Tuesday, December 18, 2012
This fall the Klickitat-Skamania Local Technology Planning Team (KSLTPT) began a new broadband planning project by holding 10 broadband community forums and gathered information through surveys to help better understand broadband interest, availability, and needs.
Almost 160 attended the forums which were held between Oct. 10 and Nov. 5 in Bickleton, Dallesport, Lyle, Glenwood, Underwood, Goldendale, Stabler, White Salmon, Upper Washougal and Skamania.
“We had a really short time to advertise the sessions and given what a busy time of year it was, we were excited about the great turnout at the community forums,” said Brian Wanless, KSLTPT member and Community Enrichment for Klickitat County director.
According to Linda Williams, WSU Extension and also a KSLTPT member who co-facilitated the forums, “We heard from people without high-speed Internet or cell service and learned that even those with broadband are experiencing challenges as demand is outpacing the availability especially as we increasingly rely on these services to stay informed, for entertainment, work, connecting with family, friends, banks, and much more.”
Broadband surveys for businesses and community members were also available during this same time period. Approximately 80 businesses completed surveys and 280 residents responded. Initial survey results were presented to the KSLTPT committee on Nov. 29 and are recently posted on the KSLTPT website. Findings will be used to help with next steps such as additional identification of broadband needs, community outreach and training.
According to Amanda Hoey, Mid-Columbia Economic Development District and KSLTPT lead, although broadband has been an important topic that MCEDD and others have been working on in this region, these are just the first steps in the KSLTPT project which will run through June of 2013.
Results from the community forums, surveys and other KSLTPT activities will be discussed in the spring when a second round of broadband meetings will be held at locations across the two counties.
In the meantime, those who would like to stay in the loop or provide additional input to the KSLTPT effort may visit the MCEDD website at www.mcedd.org/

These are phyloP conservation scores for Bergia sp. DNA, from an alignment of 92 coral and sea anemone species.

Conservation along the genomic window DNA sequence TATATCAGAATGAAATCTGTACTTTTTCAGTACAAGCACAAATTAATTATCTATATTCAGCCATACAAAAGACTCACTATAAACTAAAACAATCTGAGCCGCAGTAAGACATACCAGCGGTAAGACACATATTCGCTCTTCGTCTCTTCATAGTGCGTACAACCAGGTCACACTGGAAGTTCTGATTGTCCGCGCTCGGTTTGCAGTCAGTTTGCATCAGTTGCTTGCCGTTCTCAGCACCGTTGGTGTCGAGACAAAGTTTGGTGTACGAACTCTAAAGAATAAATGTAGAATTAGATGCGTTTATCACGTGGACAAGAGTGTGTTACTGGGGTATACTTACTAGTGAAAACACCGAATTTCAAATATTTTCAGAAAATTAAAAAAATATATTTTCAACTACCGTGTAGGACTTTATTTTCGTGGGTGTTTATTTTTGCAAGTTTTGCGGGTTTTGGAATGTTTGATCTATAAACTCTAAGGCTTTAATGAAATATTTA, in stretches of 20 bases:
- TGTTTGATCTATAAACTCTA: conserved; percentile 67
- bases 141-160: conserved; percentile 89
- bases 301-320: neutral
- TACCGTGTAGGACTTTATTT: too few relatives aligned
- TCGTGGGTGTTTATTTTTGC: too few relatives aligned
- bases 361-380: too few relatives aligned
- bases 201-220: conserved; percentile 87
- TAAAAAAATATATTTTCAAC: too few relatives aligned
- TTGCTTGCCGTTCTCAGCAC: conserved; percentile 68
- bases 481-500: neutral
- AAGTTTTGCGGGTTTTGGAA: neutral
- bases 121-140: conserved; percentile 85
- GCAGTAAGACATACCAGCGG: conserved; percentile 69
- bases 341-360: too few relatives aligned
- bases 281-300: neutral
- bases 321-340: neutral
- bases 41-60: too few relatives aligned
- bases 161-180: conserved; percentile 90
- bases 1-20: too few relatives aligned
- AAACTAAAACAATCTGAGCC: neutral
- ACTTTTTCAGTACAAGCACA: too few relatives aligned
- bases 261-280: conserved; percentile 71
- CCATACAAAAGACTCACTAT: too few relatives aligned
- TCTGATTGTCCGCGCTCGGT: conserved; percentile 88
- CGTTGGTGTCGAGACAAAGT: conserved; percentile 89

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Parkdale third graders sing "12 Disaster Days of Christmas"
Welcome to your sing-able Christmas gift list. What follows is an emergency rendition of “12 Days of Christmas” – for outfitting your home or car in case of snow storm, earthquake, flood or other emergency. Read it as a simple list, or sing it to the tune of “12 Days” – you know, as in “ … and a partridge in a pear tree…” Not to make light of it, but the song is a familiar framework for a set of gift ideas that you could consider gathering together, even if the recipient already owns items such as a bunch of coats, tire chains and flashlights. Stores throughout the Gorge are stocked up on all these items. Buying all 12 days might be prohibitive, but here are three ideas for checking any of the dozen off your list (notations follow, 1-12.) The gift items needed to stay warm, dry and safe are also coded to suggest items in your abode (A) in your car (C) or both (B). 12 Gallons of Water (A) 11 Family meals (B) 10 Cans of propane (A) 9 Hygiene bags (B) 8 Packs of batteries (A) 7 Spare coats (B) 6 Bright red flares (C) 5 Cozy blankets (B) 4 Tire chains (C) 3 Flashlights (B) 2 cell phone chargers (B) 1 And a crush-proof first aid kit (B) Price ranges? Here’s a few quotes for days Three, Two, Four and Nine: n A family gift of flashlights (three will run $15-30, Hood River Supply, Tum-A-Lum) n Cell phone chargers (two will run $30-60) n Tire chains (basic set, $30, Les Schwab, returnable if unused for the winter) n Family meals ($100 or so should cover the basics for three or four reasonably well-fed days) n The home kit should be kept in a handy place near an exit, and remember that water needs to be replenished every few months. If you have a solid first aid kit already, switch out the gift idea with “and-a-sto-o-u-t- tub-for it-all …” Otherwise, it’s a case of assembling your home or car kits and making sure all members of the family know what the resources are and how to use them (ie flares and propane). Emergency situations are at worst life-threatening, at best deeply uncomfortable if you and your family are left without power for an extended period, or traveling and find yourself in a situation where you need to wait out a storm, lengthy traffic delay, or other crisis. Notes on the 12 gift ideas: 12 – Gallons of water: that’s one per person in a four-member family to last for three days, the recommended minimum to be prepared for utility outages. 11 – Easy-open packaged goods, energy bars, dried food and nuts are good things to include for nutrition. Think of what your family of four needs for three days to stay fortified and hydrated (see number 12). Can-opener also recommended 10 – If you have a propane camping stove, keep extra fuel handy. 9 – Hygiene bags: put packaged moistened towelettes, toilet paper, and plastic ties in large garbage bags (for personal sanitation) Resource list courtesy of Hood River County Emergency Management, Barbara Ayers, manager/ 541-386-1213. The county also reminds residents to Get a Kit, Make A Plan to connect your family if separated, and Stay Informed. See www.co.hood-river.or.us to opt-in for citizen alerts. Enlarge